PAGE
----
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sharron5rs 6 years, 9 months ago

As stated above. In a car/bicycle collision, the car will win every time. Period.

After working in emergency care for quite a while, and helping scrape people from the pavement. It makes you give a little more respect for the slower and smaller vehicles sharing the road with you. Come on give them a break!

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BigPrune 6 years, 9 months ago

I followed a cyclist through the downtown and he never stopped for one red light.

The police need to crackdown on these renegade bicyclists. Increasing their fines would be a great start.

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gmemusic 6 years, 9 months ago

In a car/bicycle collision, the car will win every time. Period. To what extent varies, but the fact remains that the car will win every time. A portion of the collisions are the cyclists fault, a portion are the motorists fault, but truth be told, if I'm lying in a heaping mess on the road or zipped up in a body bag, does it really matter whose fault it is? Does it truly matter to me? Will it make everything all better? I may be right, but I'm still crippled in a wheelchair for the rest of my life, or my family now has to go on without me. The fact remains that the car will win every time. Period. But since both have an equal right to the road, drivers, understand that you are operating a piece of machinery that has the ability to crumple a bicycle and injure or kill a cyclist (or pedestrian), regardless of fault. No one wants to live with that, regardless of whose fault it was. Cyclists, understand that as the slower, smaller vehicle, you need to act safely and smartly to avoid a collision, and be aware of your surroundings and the traffic in front of and behind you. Be visible, be courteous, be respectful, one to another.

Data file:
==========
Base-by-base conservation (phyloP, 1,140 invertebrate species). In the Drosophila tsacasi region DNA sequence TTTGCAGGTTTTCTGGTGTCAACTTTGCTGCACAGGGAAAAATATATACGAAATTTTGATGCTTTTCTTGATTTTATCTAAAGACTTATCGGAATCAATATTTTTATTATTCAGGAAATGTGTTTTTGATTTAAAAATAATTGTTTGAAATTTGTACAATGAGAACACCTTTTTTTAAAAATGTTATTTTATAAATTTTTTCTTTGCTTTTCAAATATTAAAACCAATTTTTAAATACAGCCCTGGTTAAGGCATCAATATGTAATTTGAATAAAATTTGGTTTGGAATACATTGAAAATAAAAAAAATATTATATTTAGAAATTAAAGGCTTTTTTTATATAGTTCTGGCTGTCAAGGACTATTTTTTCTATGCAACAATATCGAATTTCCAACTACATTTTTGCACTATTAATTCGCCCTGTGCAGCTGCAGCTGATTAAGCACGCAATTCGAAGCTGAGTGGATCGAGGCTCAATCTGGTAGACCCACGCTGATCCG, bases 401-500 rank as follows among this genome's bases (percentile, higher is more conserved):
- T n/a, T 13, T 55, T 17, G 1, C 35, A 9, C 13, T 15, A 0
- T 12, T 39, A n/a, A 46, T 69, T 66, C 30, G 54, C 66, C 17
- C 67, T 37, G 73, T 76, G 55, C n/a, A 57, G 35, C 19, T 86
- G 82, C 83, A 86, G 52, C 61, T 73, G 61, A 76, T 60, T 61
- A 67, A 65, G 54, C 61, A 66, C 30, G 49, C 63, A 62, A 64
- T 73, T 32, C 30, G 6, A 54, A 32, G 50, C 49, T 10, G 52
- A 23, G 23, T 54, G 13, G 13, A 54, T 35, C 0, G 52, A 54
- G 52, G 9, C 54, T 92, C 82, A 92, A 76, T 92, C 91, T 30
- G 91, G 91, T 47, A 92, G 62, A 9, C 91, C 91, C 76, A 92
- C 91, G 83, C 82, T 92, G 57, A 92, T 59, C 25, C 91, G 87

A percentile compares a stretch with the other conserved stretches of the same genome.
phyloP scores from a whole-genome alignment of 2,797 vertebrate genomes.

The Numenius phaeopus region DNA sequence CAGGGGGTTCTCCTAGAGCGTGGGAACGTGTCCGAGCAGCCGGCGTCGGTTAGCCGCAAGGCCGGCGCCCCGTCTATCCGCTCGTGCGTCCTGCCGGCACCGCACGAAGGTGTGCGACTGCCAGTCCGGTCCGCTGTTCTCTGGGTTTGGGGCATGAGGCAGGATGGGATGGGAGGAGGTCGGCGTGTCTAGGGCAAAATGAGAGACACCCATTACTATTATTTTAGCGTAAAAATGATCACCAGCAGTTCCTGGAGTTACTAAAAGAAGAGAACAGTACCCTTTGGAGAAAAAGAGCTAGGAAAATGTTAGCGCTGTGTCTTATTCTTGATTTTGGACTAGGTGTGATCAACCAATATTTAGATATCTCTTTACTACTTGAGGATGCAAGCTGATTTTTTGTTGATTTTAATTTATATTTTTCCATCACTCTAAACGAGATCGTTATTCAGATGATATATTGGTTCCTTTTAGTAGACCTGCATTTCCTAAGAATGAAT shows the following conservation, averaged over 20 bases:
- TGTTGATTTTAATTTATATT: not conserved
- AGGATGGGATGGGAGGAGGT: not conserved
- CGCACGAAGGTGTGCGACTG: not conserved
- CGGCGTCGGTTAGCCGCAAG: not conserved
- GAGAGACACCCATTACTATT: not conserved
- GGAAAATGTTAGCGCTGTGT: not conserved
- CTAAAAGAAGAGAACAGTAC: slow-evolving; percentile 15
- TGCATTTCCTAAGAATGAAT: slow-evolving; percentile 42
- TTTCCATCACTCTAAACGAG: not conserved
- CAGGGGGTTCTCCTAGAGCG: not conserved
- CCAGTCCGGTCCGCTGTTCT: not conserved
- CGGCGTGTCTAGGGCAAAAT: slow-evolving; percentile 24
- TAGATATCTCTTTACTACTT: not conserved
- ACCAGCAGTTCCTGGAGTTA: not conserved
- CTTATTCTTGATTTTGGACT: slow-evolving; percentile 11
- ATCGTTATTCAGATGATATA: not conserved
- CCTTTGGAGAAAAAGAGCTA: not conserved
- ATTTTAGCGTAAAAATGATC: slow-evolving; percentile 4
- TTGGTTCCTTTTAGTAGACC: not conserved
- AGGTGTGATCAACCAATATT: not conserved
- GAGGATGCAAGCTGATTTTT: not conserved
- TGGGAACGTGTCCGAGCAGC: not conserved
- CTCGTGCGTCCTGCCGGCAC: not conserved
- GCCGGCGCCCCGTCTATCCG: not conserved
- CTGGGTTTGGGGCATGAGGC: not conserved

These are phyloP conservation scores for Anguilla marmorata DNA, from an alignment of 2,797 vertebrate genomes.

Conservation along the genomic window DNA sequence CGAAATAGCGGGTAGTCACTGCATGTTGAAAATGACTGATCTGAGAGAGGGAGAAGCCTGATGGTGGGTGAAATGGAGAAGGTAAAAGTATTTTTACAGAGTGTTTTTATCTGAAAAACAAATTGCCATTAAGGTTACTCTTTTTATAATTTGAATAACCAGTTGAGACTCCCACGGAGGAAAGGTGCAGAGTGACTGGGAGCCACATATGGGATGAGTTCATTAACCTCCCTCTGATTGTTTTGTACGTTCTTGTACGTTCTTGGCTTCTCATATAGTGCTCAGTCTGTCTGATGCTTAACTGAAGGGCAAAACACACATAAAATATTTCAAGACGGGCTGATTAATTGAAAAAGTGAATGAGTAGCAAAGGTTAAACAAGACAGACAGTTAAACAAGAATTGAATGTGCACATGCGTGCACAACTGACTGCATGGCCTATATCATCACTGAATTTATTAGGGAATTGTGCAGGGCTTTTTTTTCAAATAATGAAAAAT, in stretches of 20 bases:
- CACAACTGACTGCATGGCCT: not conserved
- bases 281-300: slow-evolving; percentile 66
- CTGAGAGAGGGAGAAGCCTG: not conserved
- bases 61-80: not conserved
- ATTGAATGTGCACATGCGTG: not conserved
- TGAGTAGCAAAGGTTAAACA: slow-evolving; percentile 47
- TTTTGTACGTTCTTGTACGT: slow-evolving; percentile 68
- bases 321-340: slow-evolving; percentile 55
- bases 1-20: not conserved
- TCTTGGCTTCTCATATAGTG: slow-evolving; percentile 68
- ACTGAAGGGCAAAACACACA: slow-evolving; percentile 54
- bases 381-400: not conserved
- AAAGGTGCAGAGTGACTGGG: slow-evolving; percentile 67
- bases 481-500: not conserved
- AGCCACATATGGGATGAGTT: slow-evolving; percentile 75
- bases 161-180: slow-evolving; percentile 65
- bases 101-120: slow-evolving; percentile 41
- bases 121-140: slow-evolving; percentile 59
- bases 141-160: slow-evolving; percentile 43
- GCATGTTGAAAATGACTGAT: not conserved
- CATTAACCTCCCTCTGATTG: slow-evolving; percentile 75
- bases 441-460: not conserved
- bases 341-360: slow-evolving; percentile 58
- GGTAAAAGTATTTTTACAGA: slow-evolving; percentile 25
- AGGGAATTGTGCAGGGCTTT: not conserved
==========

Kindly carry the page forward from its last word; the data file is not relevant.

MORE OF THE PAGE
Ok, so I've said it, and I'll do my best to practice it. Anyone else?

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matahari 6 years, 9 months ago

yea, and who is it that gets sued IF they cough, swerve, run over a rock, lean over to talk, answer a cell phone or what ever! tehe driver of the car does! nuff said!

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Soup2Nuts 6 years, 9 months ago

Wow, gmemusic just made the most sensible comment of the day. I've just been reflecting on some of the comments here and would like to add a few points.

Point #1: Cycling on the road single file or two abreast is legal and therefore expect to see cyclists on the road.

Point #2: "Road" bike riders going 20 mph should not be riding on bike paths populated with recreational slow cyclists and pedestrians walking their dogs. They should be on the road or on bike lanes built as part of the road. 700 riders on the Hollywood theater bike path? Jeesshhh! Gimme a break.

Point #3: Some cyclists shouldn't wear spandex. Agreed.

Point #4: Ticket the lawbreakers. Motorist or cyclist, if you break the law you get a ticket. I would venture a guess that most cyclists are also motorists. Why risk your neck and run a red light? Furthermore, there are bike club rides every weekend over established routes. If the county sheriff folks really wanted to bust some cyclists, all they have to do is wait along the route and when the four-abreast pack rolls by start issuing some tickets for riding more than two abreast. Likewise when the vehicle buzzes a cyclist too close issue a ticket for that.

Point #5: Will this motorist vs cyclist debate ever end? I doubt it. As long as people have to share anything, it will always be an issue.

Be careful out there

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mick 6 years, 9 months ago

Our highways were built for motor vehicles not pleasure cyclists. We need to have our laws changed to make this illegal before someone gets hurt. Write your state legislators.

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Baille 6 years, 9 months ago

Who says? Anyway we have had the current laws in substantial form since 1974. Things are going fine the way they are.